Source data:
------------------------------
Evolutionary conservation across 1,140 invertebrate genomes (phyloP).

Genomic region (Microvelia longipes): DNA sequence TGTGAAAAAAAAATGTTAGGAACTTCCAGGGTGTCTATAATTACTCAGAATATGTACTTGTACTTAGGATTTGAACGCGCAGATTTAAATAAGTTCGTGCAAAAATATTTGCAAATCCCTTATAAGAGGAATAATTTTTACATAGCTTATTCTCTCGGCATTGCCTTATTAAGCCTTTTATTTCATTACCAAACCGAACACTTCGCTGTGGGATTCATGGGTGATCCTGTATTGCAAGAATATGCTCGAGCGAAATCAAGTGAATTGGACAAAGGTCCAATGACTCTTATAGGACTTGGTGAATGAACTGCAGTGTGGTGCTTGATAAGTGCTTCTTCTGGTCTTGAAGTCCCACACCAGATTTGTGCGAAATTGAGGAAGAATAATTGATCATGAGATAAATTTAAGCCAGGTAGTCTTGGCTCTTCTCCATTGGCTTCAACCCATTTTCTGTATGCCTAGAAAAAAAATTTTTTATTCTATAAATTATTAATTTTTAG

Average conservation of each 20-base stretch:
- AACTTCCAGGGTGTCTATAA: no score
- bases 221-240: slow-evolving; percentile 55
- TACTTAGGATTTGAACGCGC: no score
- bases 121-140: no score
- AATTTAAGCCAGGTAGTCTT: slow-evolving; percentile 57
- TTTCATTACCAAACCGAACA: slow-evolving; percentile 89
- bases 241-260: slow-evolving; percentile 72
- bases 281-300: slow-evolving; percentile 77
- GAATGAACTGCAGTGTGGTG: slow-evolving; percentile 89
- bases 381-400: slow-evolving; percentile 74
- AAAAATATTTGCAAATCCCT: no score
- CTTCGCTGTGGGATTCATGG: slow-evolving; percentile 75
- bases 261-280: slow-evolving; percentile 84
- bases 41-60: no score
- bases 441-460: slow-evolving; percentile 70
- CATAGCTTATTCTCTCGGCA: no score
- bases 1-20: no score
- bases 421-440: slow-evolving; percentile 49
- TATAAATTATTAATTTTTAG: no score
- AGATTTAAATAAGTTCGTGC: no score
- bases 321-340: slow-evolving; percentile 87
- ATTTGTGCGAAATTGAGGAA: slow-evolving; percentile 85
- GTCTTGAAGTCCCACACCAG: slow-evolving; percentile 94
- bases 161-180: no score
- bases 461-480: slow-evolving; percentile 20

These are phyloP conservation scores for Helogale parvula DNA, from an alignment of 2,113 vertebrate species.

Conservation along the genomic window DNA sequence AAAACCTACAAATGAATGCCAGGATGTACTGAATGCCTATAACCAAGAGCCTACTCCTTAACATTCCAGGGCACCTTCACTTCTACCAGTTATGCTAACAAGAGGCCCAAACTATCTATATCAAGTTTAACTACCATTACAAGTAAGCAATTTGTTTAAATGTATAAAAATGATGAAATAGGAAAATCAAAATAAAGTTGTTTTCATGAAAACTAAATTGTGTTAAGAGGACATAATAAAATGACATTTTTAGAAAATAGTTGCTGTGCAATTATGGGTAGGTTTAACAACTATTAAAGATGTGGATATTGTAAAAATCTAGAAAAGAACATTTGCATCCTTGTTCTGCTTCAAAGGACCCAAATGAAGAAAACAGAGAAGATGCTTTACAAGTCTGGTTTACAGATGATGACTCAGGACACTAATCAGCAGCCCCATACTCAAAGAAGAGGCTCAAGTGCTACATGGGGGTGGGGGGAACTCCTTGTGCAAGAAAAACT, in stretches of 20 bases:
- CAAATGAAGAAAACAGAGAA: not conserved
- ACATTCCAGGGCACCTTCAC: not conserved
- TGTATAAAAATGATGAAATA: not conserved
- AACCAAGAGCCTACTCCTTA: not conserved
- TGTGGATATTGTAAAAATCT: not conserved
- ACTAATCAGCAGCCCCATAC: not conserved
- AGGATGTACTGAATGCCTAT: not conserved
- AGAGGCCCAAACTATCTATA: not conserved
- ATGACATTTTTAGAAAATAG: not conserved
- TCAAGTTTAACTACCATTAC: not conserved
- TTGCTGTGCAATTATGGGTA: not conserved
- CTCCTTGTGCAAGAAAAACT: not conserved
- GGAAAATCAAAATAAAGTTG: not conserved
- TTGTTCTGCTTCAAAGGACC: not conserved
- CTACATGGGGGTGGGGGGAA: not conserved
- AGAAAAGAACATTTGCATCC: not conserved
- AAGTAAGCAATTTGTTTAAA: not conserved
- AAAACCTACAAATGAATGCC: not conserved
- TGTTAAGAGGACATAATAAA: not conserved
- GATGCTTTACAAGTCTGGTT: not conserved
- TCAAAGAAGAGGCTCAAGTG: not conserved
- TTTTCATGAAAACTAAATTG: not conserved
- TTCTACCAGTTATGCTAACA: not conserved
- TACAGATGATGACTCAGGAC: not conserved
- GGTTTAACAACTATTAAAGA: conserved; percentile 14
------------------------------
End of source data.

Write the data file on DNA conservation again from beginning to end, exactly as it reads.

Evolutionary conservation across 1,140 invertebrate genomes (phyloP).

Genomic region (Microvelia longipes): DNA sequence TGTGAAAAAAAAATGTTAGGAACTTCCAGGGTGTCTATAATTACTCAGAATATGTACTTGTACTTAGGATTTGAACGCGCAGATTTAAATAAGTTCGTGCAAAAATATTTGCAAATCCCTTATAAGAGGAATAATTTTTACATAGCTTATTCTCTCGGCATTGCCTTATTAAGCCTTTTATTTCATTACCAAACCGAACACTTCGCTGTGGGATTCATGGGTGATCCTGTATTGCAAGAATATGCTCGAGCGAAATCAAGTGAATTGGACAAAGGTCCAATGACTCTTATAGGACTTGGTGAATGAACTGCAGTGTGGTGCTTGATAAGTGCTTCTTCTGGTCTTGAAGTCCCACACCAGATTTGTGCGAAATTGAGGAAGAATAATTGATCATGAGATAAATTTAAGCCAGGTAGTCTTGGCTCTTCTCCATTGGCTTCAACCCATTTTCTGTATGCCTAGAAAAAAAATTTTTTATTCTATAAATTATTAATTTTTAG

Average conservation of each 20-base stretch:
- AACTTCCAGGGTGTCTATAA: no score
- bases 221-240: slow-evolving; percentile 55
- TACTTAGGATTTGAACGCGC: no score
- bases 121-140: no score
- AATTTAAGCCAGGTAGTCTT: slow-evolving; percentile 57
- TTTCATTACCAAACCGAACA: slow-evolving; percentile 89
- bases 241-260: slow-evolving; percentile 72
- bases 281-300: slow-evolving; percentile 77
- GAATGAACTGCAGTGTGGTG: slow-evolving; percentile 89
- bases 381-400: slow-evolving; percentile 74
- AAAAATATTTGCAAATCCCT: no score
- CTTCGCTGTGGGATTCATGG: slow-evolving; percentile 75
- bases 261-280: slow-evolving; percentile 84
- bases 41-60: no score
- bases 441-460: slow-evolving; percentile 70
- CATAGCTTATTCTCTCGGCA: no score
- bases 1-20: no score
- bases 421-440: slow-evolving; percentile 49
- TATAAATTATTAATTTTTAG: no score
- AGATTTAAATAAGTTCGTGC: no score
- bases 321-340: slow-evolving; percentile 87
- ATTTGTGCGAAATTGAGGAA: slow-evolving; percentile 85
- GTCTTGAAGTCCCACACCAG: slow-evolving; percentile 94
- bases 161-180: no score
- bases 461-480: slow-evolving; percentile 20

These are phyloP conservation scores for Helogale parvula DNA, from an alignment of 2,113 vertebrate species.

Conservation along the genomic window DNA sequence AAAACCTACAAATGAATGCCAGGATGTACTGAATGCCTATAACCAAGAGCCTACTCCTTAACATTCCAGGGCACCTTCACTTCTACCAGTTATGCTAACAAGAGGCCCAAACTATCTATATCAAGTTTAACTACCATTACAAGTAAGCAATTTGTTTAAATGTATAAAAATGATGAAATAGGAAAATCAAAATAAAGTTGTTTTCATGAAAACTAAATTGTGTTAAGAGGACATAATAAAATGACATTTTTAGAAAATAGTTGCTGTGCAATTATGGGTAGGTTTAACAACTATTAAAGATGTGGATATTGTAAAAATCTAGAAAAGAACATTTGCATCCTTGTTCTGCTTCAAAGGACCCAAATGAAGAAAACAGAGAAGATGCTTTACAAGTCTGGTTTACAGATGATGACTCAGGACACTAATCAGCAGCCCCATACTCAAAGAAGAGGCTCAAGTGCTACATGGGGGTGGGGGGAACTCCTTGTGCAAGAAAAACT, in stretches of 20 bases:
- CAAATGAAGAAAACAGAGAA: not conserved
- ACATTCCAGGGCACCTTCAC: not conserved
- TGTATAAAAATGATGAAATA: not conserved
- AACCAAGAGCCTACTCCTTA: not conserved
- TGTGGATATTGTAAAAATCT: not conserved
- ACTAATCAGCAGCCCCATAC: not conserved
- AGGATGTACTGAATGCCTAT: not conserved
- AGAGGCCCAAACTATCTATA: not conserved
- ATGACATTTTTAGAAAATAG: not conserved
- TCAAGTTTAACTACCATTAC: not conserved
- TTGCTGTGCAATTATGGGTA: not conserved
- CTCCTTGTGCAAGAAAAACT: not conserved
- GGAAAATCAAAATAAAGTTG: not conserved
- TTGTTCTGCTTCAAAGGACC: not conserved
- CTACATGGGGGTGGGGGGAA: not conserved
- AGAAAAGAACATTTGCATCC: not conserved
- AAGTAAGCAATTTGTTTAAA: not conserved
- AAAACCTACAAATGAATGCC: not conserved
- TGTTAAGAGGACATAATAAA: not conserved
- GATGCTTTACAAGTCTGGTT: not conserved
- TCAAAGAAGAGGCTCAAGTG: not conserved
- TTTTCATGAAAACTAAATTG: not conserved
- TTCTACCAGTTATGCTAACA: not conserved
- TACAGATGATGACTCAGGAC: not conserved
- GGTTTAACAACTATTAAAGA: conserved; percentile 14